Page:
Blacnaflor was one of the toughest players to keep off the Five Tool 55. A two-sport athlete and All-Summer Team selection, the right-handed hitter has performed well everywhere and is a high-waisted, quick twitch athlete who competes well. When he gets out of the box, he hunts extra bases. Arizona State recently received Hunt’s commitment and he’s hit well from the right side with strong hands/wrists and a knack for making hard contact. Speaking of hard contact, West created it repeatedly when I saw him this summer. He might outgrow catcher, but his bat profiles fine in a corner spot. 

Lane Allen – INF – Deton Guyer (Texas commitment)
Lane Sparks – OF/LHP – Brenham
Lathan Van Ausdall – INF – Allen (Oklahoma commitment)
Louis Alonzo – RHP/CIF/C – Cedar Park
Mason Krahn – RHP/INF – Johnson
Michael Mayhugh – OF/CIF – Central Caltholic
Parker Hutyra – RHP – Birdville (Oklahoma commitment)
Regan Carter – RHP – Fulshear (Pacific commitment)

A physically impressive player, Allen’s bat flashes major potential from the right side. He performed well this fall and his picturesque swing showed improved balance with more leverage. College programs need to have Sparks on their evaluation lists. He’s an interesting two-way player with an athletic, Clayton Kershaw-like left-handed delivery on the mound and some feel for hitting from the left side. Across the board, it looks like Sparks has solid tools as a position player and a chance to be a starter on the mound. 

Quarterback for the decorated Allen program, Van Ausdall shows that athleticism on the diamond in the batter’s box, on the bases and defensively. Krahn, who lists himself at 6-4, 200 pounds, is yet another two-way player and is getting better rapidly. I think I like him a little more on the mound, but he could develop into a position player first. A two-time Area Code participant, Mayhugh is unafraid to unleash a swing that wants to pull and lift the ball out of the yard. He also plays receiver in football.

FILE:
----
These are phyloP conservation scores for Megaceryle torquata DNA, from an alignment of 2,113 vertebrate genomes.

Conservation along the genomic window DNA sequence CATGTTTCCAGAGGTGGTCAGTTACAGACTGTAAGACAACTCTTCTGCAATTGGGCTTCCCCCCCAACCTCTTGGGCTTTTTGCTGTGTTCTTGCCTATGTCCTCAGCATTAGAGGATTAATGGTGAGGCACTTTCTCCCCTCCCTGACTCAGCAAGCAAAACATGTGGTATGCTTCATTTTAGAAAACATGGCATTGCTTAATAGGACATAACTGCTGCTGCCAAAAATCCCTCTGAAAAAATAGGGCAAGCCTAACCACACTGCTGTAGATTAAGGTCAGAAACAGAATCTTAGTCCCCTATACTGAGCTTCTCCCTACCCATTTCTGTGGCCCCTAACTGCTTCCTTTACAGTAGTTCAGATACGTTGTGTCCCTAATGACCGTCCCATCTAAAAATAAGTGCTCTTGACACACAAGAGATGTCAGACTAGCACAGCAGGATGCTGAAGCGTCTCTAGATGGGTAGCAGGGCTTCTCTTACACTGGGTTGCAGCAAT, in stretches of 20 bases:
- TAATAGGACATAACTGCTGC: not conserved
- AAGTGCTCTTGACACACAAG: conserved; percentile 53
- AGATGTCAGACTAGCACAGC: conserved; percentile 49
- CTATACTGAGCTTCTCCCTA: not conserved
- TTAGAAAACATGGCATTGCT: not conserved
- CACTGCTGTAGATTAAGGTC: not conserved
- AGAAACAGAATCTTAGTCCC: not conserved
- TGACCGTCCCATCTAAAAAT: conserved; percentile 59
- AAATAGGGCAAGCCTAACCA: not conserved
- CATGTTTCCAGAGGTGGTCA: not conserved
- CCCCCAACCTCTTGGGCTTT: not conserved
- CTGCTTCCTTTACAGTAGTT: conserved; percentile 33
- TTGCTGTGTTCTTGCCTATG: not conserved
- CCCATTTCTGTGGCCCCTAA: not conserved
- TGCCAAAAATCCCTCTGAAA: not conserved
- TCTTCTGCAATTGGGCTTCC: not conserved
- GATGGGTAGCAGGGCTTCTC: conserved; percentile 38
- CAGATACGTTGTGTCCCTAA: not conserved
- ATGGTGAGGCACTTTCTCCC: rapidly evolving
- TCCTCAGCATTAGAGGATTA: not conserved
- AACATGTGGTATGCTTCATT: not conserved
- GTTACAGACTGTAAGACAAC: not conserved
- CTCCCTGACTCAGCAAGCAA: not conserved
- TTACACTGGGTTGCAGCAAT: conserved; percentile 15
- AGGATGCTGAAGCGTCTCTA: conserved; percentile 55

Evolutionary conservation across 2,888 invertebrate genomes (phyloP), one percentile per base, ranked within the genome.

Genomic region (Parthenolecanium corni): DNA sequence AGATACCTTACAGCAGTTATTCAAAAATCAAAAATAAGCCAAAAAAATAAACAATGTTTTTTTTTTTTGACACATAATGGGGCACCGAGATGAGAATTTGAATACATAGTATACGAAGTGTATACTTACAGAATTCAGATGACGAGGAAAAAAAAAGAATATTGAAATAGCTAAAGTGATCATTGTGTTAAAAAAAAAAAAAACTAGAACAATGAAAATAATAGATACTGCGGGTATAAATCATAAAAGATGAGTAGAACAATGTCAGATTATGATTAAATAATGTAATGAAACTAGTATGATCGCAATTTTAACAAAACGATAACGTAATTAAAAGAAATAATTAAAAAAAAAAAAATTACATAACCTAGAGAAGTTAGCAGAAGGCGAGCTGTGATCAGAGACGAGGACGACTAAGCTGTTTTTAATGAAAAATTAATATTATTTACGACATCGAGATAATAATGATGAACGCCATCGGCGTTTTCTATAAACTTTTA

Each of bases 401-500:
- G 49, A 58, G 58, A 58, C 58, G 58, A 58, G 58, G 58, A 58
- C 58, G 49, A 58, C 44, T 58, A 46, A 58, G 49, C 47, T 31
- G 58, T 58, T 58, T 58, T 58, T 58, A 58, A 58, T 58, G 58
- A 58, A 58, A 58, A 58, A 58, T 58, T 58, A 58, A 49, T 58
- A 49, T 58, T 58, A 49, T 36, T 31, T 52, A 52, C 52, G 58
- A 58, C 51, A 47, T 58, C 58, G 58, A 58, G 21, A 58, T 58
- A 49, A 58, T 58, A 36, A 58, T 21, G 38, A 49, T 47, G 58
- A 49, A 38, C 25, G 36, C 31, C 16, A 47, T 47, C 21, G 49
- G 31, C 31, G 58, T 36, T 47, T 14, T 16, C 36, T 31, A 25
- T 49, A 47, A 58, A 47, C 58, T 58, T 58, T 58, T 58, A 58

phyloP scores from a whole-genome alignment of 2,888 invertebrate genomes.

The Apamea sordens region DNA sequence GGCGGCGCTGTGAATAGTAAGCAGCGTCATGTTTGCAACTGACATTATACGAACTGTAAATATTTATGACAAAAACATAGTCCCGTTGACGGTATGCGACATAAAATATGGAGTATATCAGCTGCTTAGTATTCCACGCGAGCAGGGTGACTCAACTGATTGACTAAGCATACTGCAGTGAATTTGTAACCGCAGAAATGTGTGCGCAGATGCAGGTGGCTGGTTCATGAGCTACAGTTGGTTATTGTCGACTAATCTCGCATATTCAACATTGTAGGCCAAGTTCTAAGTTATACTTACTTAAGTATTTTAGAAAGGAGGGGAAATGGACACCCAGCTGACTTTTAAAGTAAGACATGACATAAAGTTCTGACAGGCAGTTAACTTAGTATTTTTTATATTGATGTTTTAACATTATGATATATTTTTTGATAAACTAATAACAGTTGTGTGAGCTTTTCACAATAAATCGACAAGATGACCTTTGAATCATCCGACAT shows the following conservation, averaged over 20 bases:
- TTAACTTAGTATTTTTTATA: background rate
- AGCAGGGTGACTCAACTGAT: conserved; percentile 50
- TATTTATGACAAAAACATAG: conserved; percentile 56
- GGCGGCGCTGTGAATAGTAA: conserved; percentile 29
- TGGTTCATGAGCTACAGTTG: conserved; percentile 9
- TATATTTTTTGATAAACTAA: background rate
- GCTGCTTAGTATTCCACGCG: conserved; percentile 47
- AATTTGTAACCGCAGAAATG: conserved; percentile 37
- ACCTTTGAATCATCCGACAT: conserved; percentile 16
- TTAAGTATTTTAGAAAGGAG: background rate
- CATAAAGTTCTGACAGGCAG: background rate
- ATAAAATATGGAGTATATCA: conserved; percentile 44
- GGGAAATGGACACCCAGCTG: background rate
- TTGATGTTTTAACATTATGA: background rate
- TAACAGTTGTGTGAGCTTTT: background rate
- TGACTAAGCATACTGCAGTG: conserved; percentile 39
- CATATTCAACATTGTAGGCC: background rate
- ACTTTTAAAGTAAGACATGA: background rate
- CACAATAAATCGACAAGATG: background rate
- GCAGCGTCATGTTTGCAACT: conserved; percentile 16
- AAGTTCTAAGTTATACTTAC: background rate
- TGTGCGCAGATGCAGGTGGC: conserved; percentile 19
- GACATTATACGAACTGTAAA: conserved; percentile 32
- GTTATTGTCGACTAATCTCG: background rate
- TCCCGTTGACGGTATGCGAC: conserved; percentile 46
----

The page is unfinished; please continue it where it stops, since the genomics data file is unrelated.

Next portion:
Hutyra shows some effort in his delivery, but he gets his arm into a good position when he plants and unleashes a fastball that touched 91 MPH and breaking stuff that can miss bats. The right-hander was a big-time performer at our events. 

Ryan Rusk – RHP/CIF – Kingwood
Seve Martinez – LHP/UTIL – Johnson (Texas Tech commitment)
Sterling Bigley – RHP/OF – Braswell (Texas Tech commitment)
Thomas Williamson – RHP – Tomball
Tobias Motley – SS – Cypress Ranch (Rice commitment)
Trevor Tranberg – RHP – Rockwall-Heath
Tyler Sunseri – RHP/UTIL – The Woodlands
Will Canalichio – 1B/OF/LHP – Canyon

Rusk is a physical right-hander with loud stuff and arm strength. The delivery can be too inconsistent on occasion, but he’s a young arm who misses bats from a low three-quarters slot. A skinny left-handed pitcher and right-handed hitter, Martinez was among the toughest cuts from the end of the Five Tool 55 because of his promising right-handed swing and strike-throwing from the left side. 

Bigley is true to his name – he’s 6-5, very projectable and throws hard. After a strong summer, Texas Tech secured his commitment. With a quick arm through the finish and an arm path/delivery that reminds me some of Griffin Canning, Williamson fires heat at opposing hitters and is one of the few pitchers in the state with a legit splitter. 

I might kick myself for not pushing Motley into the backend of the Five Tool 55 because I believe in his potential with complete conviction. He can really run; his build screams projection; he’s a loose athlete; he’s already shown some surprising pull-side impact and I think there’s enough in the glove to stick on the dirt. In a year, we could be discussing a special player. It’s fitting he’s next to Tranberg on the list because he probably has the best chance, among pitchers on this list, of becoming a major DUDE. A physical righty, he has bat-missing stuff and can naturally spin the baseball. His high school is so loaded he might not throw a ton of innings this season, but the college who secures his commitment could land a future monster.

Tune in later this week for the 2023 Five Tool 55 Follow List.

Dustin McComas
Senior Editor
Five Tool Baseball